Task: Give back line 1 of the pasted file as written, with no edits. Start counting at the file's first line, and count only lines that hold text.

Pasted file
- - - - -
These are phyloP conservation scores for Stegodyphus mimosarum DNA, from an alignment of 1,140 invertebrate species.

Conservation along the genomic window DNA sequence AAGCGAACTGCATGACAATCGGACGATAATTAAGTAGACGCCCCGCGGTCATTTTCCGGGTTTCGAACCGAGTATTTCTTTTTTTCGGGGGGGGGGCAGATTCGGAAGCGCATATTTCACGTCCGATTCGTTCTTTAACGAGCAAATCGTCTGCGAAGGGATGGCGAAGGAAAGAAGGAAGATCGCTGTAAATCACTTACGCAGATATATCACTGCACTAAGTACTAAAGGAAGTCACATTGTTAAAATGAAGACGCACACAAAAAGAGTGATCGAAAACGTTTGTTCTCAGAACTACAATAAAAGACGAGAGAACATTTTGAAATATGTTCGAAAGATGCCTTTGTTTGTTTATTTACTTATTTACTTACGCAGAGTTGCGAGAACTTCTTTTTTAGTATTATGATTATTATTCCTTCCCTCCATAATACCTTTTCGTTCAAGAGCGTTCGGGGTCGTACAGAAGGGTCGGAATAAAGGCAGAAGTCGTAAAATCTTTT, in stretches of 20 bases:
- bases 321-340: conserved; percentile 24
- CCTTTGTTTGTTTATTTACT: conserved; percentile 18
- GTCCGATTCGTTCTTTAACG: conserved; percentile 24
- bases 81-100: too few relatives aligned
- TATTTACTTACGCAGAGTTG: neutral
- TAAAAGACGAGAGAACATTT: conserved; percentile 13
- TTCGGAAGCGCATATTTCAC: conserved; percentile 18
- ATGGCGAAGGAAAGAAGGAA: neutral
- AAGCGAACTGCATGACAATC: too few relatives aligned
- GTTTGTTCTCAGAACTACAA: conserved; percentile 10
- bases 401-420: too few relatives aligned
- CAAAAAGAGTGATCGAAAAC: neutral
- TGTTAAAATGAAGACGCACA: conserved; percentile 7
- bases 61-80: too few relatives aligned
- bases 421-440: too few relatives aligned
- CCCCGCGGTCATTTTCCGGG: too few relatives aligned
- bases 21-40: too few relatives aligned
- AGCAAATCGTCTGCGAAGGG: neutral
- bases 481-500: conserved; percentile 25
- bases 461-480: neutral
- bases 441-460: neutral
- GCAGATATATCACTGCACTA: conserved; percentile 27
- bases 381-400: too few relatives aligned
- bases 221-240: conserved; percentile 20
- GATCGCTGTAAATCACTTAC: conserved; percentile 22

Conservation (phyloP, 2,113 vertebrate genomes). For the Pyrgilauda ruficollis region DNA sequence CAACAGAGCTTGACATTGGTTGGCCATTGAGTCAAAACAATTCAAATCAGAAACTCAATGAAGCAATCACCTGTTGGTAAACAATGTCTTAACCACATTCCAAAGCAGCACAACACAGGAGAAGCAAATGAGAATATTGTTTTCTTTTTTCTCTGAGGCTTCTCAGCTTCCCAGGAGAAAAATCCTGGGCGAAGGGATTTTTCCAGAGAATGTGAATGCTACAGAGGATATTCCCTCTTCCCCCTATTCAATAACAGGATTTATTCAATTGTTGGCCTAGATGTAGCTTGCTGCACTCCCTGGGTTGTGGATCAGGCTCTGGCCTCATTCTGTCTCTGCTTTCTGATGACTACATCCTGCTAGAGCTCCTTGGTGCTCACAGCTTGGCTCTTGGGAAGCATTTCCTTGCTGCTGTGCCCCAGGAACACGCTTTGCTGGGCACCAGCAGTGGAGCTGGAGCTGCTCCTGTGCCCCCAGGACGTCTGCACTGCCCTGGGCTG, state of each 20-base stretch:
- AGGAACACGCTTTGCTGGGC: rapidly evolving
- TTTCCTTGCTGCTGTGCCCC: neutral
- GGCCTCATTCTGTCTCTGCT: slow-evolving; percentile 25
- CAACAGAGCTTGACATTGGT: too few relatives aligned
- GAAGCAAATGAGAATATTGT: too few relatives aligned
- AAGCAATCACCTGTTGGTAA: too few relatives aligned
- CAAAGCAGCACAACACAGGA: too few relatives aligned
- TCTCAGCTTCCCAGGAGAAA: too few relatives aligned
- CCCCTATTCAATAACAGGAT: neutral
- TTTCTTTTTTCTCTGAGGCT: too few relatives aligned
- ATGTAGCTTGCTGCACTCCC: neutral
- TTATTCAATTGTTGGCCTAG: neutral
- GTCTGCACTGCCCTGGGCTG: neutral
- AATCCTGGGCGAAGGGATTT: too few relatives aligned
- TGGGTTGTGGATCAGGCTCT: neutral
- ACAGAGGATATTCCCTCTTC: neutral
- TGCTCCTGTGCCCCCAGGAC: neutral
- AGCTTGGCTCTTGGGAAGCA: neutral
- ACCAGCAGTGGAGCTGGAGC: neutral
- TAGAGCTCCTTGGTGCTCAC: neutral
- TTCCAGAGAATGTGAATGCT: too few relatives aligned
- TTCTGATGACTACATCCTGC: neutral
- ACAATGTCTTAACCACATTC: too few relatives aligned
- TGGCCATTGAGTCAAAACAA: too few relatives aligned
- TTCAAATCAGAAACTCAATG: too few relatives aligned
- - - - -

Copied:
These are phyloP conservation scores for Stegodyphus mimosarum DNA, from an alignment of 1,140 invertebrate species.